Some projects have too many meetings, and I have known some have an hour long Supervisors meeting every day. What were the workers doing while their Supervisors were off site? How many problems on site remained unresolved? How productive was the project? How many risks were taken in this time, which could have resulted in an accident?
Its good practice for the Project Manager to hold meetings with their staff, however these should:
1. only involve the relevant staff (those not invited should be informed why their attendance isn’t required so they aren’t offended)
2. have an agenda
3. keep the discussion to items affecting the majority of attendees (if a specific task or matter, has to be discussed with only one individual, meet with them separately, and if an individual brings up a topic not relevant to other staff, ask the person to discuss the item outside the meeting)
4. be brief, to the point and restricted to 30 -40 minutes long
5. be set at an appropriate time that will cause the least disruption in the day’s activities for the attendees (for instance Supervisors should not be called to a meeting at the start of the working day when they are at their busiest organising their teams, it may be more convenient, to schedule their meetings 30 minutes before their lunch or tea break)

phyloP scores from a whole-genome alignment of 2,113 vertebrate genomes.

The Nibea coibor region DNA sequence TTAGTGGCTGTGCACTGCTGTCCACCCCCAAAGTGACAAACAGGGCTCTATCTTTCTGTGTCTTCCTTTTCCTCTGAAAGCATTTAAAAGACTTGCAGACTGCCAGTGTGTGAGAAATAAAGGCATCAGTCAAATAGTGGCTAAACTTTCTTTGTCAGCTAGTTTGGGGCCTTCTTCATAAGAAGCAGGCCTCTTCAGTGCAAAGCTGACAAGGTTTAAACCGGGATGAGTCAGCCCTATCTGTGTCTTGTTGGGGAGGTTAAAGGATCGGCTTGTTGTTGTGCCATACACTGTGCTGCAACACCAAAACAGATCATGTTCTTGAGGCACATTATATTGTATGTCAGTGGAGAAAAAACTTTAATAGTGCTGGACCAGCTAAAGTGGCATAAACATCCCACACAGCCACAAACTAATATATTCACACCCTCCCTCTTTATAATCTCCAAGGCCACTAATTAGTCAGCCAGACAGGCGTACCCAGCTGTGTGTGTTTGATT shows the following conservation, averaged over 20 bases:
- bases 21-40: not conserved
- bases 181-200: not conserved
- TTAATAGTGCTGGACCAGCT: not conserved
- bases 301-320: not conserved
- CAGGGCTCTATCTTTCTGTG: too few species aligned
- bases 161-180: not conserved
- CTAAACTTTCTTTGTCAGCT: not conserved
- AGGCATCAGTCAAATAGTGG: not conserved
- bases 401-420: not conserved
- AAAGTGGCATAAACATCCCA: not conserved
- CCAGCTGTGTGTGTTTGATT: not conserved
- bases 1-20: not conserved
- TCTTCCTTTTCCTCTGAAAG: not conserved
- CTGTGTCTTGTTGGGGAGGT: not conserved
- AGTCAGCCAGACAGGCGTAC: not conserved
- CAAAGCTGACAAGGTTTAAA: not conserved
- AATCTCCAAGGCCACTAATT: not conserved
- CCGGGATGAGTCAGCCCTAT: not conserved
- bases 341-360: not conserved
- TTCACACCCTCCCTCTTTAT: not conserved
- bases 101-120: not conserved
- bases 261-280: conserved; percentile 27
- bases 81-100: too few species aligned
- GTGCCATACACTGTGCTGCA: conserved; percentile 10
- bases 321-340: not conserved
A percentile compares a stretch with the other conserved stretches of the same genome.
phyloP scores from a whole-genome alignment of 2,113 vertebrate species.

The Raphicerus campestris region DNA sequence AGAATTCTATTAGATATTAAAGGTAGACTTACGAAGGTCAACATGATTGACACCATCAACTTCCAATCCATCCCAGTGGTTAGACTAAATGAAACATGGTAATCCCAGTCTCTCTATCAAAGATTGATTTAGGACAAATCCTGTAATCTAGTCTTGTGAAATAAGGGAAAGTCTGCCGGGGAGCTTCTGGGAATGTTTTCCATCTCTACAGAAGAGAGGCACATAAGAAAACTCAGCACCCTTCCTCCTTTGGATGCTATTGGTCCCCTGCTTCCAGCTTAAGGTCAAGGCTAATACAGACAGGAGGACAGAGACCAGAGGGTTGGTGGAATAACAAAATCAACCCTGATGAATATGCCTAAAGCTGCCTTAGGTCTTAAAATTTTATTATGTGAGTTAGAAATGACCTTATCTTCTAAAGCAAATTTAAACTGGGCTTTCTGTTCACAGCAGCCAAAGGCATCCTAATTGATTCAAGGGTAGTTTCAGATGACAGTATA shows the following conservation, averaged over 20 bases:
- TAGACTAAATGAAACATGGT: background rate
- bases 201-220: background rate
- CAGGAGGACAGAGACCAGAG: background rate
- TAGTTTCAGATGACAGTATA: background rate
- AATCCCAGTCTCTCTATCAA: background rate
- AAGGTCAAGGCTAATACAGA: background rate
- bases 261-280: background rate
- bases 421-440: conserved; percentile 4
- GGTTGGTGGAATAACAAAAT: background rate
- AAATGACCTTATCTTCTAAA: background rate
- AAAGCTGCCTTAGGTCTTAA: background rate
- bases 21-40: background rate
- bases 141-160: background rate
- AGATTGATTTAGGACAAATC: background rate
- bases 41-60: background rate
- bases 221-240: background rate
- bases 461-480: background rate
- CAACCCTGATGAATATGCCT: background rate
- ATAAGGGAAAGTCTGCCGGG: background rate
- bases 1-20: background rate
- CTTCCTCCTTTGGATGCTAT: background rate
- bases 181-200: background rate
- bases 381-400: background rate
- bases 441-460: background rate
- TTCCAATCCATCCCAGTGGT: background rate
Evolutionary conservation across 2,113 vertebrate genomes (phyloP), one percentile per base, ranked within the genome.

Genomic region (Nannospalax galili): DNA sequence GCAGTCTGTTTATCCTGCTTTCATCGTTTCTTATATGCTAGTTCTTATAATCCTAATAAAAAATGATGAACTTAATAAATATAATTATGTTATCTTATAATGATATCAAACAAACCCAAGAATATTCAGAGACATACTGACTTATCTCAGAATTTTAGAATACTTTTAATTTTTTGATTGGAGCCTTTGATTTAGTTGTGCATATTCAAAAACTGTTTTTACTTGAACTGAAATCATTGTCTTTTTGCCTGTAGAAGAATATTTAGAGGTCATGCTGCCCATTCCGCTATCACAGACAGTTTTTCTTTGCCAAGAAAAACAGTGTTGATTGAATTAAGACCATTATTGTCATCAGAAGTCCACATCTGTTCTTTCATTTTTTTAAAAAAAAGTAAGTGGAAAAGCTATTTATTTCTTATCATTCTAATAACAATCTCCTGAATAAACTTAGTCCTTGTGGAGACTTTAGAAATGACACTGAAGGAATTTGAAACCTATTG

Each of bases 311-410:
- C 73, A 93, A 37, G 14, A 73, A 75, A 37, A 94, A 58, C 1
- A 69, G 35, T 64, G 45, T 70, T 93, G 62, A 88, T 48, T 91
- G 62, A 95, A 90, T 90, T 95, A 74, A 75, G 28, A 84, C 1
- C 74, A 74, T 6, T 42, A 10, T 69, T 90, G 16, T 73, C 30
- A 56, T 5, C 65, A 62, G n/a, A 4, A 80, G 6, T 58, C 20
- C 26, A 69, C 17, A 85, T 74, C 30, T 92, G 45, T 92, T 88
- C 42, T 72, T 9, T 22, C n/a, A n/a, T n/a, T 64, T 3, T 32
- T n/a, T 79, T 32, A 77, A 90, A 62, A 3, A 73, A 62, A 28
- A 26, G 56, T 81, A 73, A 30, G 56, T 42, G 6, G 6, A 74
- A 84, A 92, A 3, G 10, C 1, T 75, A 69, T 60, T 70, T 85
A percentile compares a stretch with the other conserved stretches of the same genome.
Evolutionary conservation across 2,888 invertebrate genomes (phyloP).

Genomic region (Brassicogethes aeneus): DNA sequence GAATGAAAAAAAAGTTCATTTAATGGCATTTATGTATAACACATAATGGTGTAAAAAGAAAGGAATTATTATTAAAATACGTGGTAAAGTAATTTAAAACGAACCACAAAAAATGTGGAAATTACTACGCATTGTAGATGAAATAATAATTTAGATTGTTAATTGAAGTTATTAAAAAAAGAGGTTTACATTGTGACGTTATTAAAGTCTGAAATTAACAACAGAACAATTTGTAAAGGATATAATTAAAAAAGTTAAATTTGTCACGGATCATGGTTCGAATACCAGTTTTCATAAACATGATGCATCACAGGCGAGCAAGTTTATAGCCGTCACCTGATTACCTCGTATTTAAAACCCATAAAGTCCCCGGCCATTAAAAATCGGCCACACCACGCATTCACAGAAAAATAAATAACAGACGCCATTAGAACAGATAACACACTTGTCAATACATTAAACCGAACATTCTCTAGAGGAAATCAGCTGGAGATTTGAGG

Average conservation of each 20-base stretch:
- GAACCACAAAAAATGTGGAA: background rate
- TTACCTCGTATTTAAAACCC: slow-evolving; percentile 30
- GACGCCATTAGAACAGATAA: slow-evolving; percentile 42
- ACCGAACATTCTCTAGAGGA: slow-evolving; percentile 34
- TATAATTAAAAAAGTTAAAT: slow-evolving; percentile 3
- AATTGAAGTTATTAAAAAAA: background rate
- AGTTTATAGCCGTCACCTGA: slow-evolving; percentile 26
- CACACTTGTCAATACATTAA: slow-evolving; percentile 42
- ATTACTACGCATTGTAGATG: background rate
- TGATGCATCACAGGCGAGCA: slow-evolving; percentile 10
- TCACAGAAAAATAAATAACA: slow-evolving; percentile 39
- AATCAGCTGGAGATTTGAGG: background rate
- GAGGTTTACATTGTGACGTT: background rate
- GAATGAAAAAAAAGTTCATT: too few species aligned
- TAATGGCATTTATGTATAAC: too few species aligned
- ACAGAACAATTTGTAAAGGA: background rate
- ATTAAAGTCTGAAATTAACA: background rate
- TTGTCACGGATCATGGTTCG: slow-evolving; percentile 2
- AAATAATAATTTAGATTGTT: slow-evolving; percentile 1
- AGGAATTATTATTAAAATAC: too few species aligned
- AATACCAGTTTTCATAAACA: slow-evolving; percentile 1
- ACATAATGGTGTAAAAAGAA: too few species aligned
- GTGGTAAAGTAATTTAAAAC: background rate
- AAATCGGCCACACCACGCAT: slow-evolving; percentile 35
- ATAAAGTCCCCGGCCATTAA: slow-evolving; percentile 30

6. ensure staff have followed through on actions raised at the previous meeting
Staff meetings are useful to:
1. advise personnel of progress and the milestones that must be achieved
2. update staff of new influxes of personnel, equipment or subcontractors
3. discuss concerns relating to safety, quality or industrial relations
4. provide feedback to staff regarding problems or issues that affect most of them
5. update staff on changes on the project or within the company
6. give positive feedback
Copyright 2016 - The attached articles cannot be reproduced for commercial purposes without the consent of the author.
The opinions expressed in the attached articles are those of the writer. It should be noted that projects are varied and different laws and restrictions apply which depend on the location of the contractor and the project. It's important that the reader uses the supplied information taking cognisance of their particular circumstances. The writer assumes no responsibility or liability for any loss of any kind arising from the reader using the information or advice contained herein.
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